To further determine whether SHR1032 activates downstream STING signaling, we assessed THP1-STING-R232 reporter cells for induction of IFNβ by ELISA (Fig. 2b). Consistent with the luciferase reporter activation, much higher level of IFNβ was induced by SHR1032 than that of ADU-S100. To examine the activation of STING signaling in primary human cells, we stimulated human PBMCs and measured the production of human IFNβ (Fig. 2b). SHR1032 induced much greater amount of human IFNβ than ADU-S100. Some STING agonists were reported to have differential activities across species17. We assessed agonistic activities of SHR1032 in cynomolgus PBMC cells and mouse RAW164.7 macrophage cells (Fig. 2b). The monkey and mouse IFNβ production with SHR1032 stimulation was lower than that with that of ADU-S100, but still detectable. The on-target pathway activation was validated by the phosphorylation of TBK1 with Western blot analysis in THP1-STING-R232 and RAW164.7 mouse macrophage cells treated with SHR1032 and ADU-S100 at the time points indicated, respectively (Fig. 2c). Consistent with their human and mouse activities in IFNβ induction, SHR1032 induced a higher level of TBK1 phosphorylation than ADU-S100 in THP1 cells; whereas in mouse RAW164.7 macrophage cells, TBK1 phosphorylation induced by SHR1032 is lower. STING activation correlated with an increase in the apparent molecular weight of STING, which has been reported to be due to its phosphorylation upon activation18. These results from cell-based assays indicate that SHR1032, a non-CDN small molecule agonist, is capable of activating STING pathway in human cells harboring different STING alleles.

SHR1032 induces strong in vivo anti-tumor immunity

To evaluate whether SHR1032 could augment anti-tumor immunity in vivo, tumor growth inhibition was determined in the MC38 mouse syngeneic colorectal adenocarcinoma models using WT C57BL/6 mouse. Following the published study19, 50 µg of ADU-S100 was injected intratumorally per tumor each day on day 1, day 5, day 8, respectively. Since SHR1032 displayed weaker mouse activity in vitro than ADU-S100, 100 µg was delivered 4 doses intratumorally on day 1, day 5, day 8 and day 12, respectively. Consistent with the published results19, ADU-S100 induced complete tumor regression after 21 days since the first dosing. Interestingly, even with a weaker mouse activity, SHR1032 induced 78% of tumor growth inhibition as compared to the control group (Fig. 3a). Both STING agonists treatment didn’t lead to animal body weight change indicating there was no overt toxicity effects (Fig. 3b). The anti-tumor activity in this mouse model was unlikely due to direct killing of MC38 cells by STING activation since STING agonists had no effect on MC38 cell viability as assessed by in vitro Cell TiterGlo assays (Supplementary Fig. S1).

Figure 3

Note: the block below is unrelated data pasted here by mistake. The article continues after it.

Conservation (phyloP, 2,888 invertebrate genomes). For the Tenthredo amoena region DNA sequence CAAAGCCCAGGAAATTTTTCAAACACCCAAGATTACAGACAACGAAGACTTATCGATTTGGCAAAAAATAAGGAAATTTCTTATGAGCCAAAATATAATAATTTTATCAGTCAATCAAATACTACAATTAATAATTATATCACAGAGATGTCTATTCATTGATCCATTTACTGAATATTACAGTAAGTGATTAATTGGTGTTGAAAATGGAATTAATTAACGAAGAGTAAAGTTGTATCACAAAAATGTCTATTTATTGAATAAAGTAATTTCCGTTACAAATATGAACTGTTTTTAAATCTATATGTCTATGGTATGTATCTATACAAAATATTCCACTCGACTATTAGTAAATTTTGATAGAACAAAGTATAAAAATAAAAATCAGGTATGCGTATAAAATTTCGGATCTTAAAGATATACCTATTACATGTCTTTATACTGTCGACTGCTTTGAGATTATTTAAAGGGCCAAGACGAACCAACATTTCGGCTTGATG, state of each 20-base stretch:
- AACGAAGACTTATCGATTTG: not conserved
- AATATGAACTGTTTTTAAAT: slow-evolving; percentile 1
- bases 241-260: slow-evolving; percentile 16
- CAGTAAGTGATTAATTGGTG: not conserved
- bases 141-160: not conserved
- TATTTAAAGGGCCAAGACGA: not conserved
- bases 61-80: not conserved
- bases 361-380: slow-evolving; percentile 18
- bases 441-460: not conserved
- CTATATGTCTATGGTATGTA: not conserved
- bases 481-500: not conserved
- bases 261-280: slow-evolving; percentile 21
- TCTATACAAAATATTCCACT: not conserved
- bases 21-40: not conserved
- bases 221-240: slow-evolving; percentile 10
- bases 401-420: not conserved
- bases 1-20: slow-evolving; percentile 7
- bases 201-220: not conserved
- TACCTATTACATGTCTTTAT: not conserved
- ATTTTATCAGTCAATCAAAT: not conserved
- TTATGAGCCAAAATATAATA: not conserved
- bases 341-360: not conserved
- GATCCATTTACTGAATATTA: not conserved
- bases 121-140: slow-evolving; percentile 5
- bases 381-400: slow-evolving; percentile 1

figure 3

Robust cytokine induction and antitumor effects in vivo. (a,b) C57BL/6 mice were inoculated with mouse MC38 colon cancer cells in the left flank. When tumor volumes were 100 mm3, they received intratumoral (IT) dose of 100 µg of SHR1032 on day 1, 5, 8 and 12 or IT dose of 50 µg ADU-S100 on day 1, 5, and 8, or vehicle, respectively. (a) Tumor volume was measured at different time points. Results are shown as mean tumor volume ± sem. (n = 8 animals per group). (b) Mouse bodyweight was measured at different time points. (cf) C57BL/6 mice were inoculated with mouse MC38 colon cancer cells in the left flank. When tumor volumes were 100 mm3, they received one IT dose of 100 µg of SHR1032 or 50 µg ADU-S100, or vehicle. (c) IFNβ, (d) IL-6 and (e) TNFα from both tumor and plasma was measured by ELISA 4 h after. (f) SHR1032 compound concentration in tumors were measured. Cytokine levels and compound concentration shows good correlation.

To evaluate pharmacodynamic markers for target engagement in vivo, IFNβ, IL-6 and TNFα protein concentrations in tumor and circulating plasma collected 4 h post the initial dosing were measured (Fig. 3c–e). SHR1032 induced all the three cytokines in both tumors and plasma. Moreover, SHR1032 displayed favorable mouse pharmacokinetic properties. Compound concentrations are correlated well with cytokine levels in tumors from different mice (Fig. 3f). The above results suggested SHR1032 can induce immunity to suppress tumor growth and may have greater anti-tumor immunity in human due to its better human activity.

STING activation directly inhibits AML cell growth

During our studies of STING agonists, we serendipitously observed STING activation reduced THP1 cell viability. As shown in Fig. 4a, SHR1032 suppressed THP1-STING-R232 cell growth (GI50 = 23 nM) even more effectively than cytarabine (GI50 = 100 nM), which is the drug used as standard of care for AML. ADU-S100 showed a weaker cell growth inhibition effect (GI50 = 9441 nM) than SHR1032, which correlates with its lower potency than SHR1032 in STING activation. Next, we wanted to investigate whether this antiproliferative effect from STING agonists was due to off-target effect. The results showed that the cell growth was not detectable in THP1-STING-KO cells with SHR1032 or ADU-S100 treatment (Fig. 4b), while cytarabine had similar growth inhibitions in STING-WT and -KO cells, suggesting that the growth inhibition was on-target or STING-specific.

Figure 4
figure 4